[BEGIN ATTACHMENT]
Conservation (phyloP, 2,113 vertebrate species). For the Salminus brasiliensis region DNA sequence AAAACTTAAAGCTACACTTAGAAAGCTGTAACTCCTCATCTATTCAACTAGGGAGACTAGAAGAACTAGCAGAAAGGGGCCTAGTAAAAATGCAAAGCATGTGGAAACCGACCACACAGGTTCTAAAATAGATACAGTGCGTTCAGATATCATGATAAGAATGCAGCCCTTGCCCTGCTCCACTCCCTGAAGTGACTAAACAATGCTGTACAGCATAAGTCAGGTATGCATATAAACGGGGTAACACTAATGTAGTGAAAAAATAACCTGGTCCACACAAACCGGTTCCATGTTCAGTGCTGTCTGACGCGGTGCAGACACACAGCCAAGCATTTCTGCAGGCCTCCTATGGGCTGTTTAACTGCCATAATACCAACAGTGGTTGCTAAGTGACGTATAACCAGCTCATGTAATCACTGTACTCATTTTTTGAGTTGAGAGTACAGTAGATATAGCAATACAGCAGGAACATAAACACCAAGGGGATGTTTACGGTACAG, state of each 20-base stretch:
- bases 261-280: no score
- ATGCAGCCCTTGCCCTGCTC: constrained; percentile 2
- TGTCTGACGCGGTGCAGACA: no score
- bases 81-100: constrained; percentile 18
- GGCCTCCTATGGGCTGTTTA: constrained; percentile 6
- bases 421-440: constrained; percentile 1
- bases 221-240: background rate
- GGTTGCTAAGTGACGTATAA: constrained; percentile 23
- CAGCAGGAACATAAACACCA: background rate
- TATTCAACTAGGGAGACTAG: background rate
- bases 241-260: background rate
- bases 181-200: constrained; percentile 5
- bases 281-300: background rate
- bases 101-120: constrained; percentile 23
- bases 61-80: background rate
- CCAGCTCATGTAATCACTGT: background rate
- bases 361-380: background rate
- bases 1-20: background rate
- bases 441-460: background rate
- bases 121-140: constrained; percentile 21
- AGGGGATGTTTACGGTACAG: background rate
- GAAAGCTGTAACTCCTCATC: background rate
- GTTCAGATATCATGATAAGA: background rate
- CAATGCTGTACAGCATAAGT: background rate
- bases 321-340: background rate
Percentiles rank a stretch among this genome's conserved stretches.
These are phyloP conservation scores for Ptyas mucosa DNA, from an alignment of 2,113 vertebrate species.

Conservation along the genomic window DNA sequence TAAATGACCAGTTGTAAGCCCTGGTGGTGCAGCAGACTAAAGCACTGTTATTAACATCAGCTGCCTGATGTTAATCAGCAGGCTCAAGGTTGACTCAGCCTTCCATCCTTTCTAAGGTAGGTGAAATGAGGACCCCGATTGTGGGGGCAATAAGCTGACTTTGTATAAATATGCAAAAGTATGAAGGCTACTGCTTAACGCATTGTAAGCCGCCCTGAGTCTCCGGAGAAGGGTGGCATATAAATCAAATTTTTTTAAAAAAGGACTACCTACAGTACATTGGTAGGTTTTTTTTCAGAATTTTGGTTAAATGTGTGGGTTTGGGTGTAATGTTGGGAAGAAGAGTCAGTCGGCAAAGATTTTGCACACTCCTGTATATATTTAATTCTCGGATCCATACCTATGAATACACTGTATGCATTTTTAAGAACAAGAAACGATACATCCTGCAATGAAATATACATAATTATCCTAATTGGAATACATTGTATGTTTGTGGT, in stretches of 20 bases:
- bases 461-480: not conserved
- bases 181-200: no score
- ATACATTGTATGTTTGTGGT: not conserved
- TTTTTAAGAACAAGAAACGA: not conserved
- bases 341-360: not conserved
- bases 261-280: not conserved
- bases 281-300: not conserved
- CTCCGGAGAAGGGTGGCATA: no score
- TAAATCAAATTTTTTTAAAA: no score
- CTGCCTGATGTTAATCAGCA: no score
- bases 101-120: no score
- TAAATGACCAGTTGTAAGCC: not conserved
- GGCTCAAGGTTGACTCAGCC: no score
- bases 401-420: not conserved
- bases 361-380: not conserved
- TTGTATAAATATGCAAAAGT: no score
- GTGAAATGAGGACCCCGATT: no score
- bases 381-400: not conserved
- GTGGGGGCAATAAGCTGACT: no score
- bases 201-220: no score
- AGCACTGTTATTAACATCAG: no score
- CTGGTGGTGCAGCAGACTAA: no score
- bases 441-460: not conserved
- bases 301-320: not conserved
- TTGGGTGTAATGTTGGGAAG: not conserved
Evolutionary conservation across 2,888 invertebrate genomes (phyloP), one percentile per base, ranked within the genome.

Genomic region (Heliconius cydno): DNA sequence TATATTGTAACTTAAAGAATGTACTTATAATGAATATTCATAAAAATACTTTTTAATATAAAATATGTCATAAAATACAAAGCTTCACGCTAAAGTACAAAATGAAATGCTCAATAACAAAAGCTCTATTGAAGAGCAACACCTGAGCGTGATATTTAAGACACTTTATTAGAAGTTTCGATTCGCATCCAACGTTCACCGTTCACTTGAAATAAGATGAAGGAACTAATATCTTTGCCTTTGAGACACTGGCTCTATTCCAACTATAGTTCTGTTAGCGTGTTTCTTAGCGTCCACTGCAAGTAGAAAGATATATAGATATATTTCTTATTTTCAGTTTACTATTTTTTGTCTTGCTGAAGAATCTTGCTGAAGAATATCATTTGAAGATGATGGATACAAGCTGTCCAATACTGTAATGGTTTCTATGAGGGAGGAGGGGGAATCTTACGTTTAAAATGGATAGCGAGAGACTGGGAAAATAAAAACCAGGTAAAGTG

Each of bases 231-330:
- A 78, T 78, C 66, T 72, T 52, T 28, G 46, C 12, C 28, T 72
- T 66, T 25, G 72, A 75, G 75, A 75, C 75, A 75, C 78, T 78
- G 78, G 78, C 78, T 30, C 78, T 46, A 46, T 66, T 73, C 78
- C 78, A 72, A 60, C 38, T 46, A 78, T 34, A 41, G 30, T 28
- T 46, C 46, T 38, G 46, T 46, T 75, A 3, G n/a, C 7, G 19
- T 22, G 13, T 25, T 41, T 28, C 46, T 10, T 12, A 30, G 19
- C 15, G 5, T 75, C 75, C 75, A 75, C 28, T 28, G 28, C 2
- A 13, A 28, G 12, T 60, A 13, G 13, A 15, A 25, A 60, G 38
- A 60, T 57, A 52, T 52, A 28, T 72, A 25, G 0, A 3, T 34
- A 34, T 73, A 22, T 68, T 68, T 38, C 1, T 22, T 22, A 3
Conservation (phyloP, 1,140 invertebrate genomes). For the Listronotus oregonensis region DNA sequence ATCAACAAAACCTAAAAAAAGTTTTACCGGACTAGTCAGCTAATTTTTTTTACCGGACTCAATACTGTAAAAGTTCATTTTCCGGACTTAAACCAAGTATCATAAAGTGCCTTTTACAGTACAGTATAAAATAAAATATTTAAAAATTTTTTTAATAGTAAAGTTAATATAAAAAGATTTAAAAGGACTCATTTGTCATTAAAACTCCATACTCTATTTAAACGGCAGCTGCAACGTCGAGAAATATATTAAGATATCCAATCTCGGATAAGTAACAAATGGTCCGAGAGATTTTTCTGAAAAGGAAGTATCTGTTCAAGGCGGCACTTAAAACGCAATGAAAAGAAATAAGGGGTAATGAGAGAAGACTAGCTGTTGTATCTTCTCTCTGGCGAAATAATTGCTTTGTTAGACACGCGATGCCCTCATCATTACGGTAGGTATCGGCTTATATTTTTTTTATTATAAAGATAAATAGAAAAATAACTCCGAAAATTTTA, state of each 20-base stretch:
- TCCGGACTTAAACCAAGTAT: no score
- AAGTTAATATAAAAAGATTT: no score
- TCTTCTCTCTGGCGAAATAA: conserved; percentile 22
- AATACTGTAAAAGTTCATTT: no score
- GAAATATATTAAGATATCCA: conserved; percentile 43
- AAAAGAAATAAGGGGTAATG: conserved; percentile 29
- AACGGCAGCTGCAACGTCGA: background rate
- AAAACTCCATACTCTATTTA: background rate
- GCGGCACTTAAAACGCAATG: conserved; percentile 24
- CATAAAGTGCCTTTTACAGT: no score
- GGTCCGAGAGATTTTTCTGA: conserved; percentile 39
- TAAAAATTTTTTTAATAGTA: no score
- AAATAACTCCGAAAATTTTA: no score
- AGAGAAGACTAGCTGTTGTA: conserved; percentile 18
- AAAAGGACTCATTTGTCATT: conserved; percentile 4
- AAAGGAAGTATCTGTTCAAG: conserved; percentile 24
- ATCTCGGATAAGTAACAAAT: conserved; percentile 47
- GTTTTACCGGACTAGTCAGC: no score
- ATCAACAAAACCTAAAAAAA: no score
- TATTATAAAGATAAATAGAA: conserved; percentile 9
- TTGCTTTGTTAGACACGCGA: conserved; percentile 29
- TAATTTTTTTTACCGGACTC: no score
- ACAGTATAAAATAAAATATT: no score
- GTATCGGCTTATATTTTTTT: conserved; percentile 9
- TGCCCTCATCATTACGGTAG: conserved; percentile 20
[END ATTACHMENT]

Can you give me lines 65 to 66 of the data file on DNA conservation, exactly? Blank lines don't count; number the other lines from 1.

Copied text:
- A 13, A 28, G 12, T 60, A 13, G 13, A 15, A 25, A 60, G 38
- A 60, T 57, A 52, T 52, A 28, T 72, A 25, G 0, A 3, T 34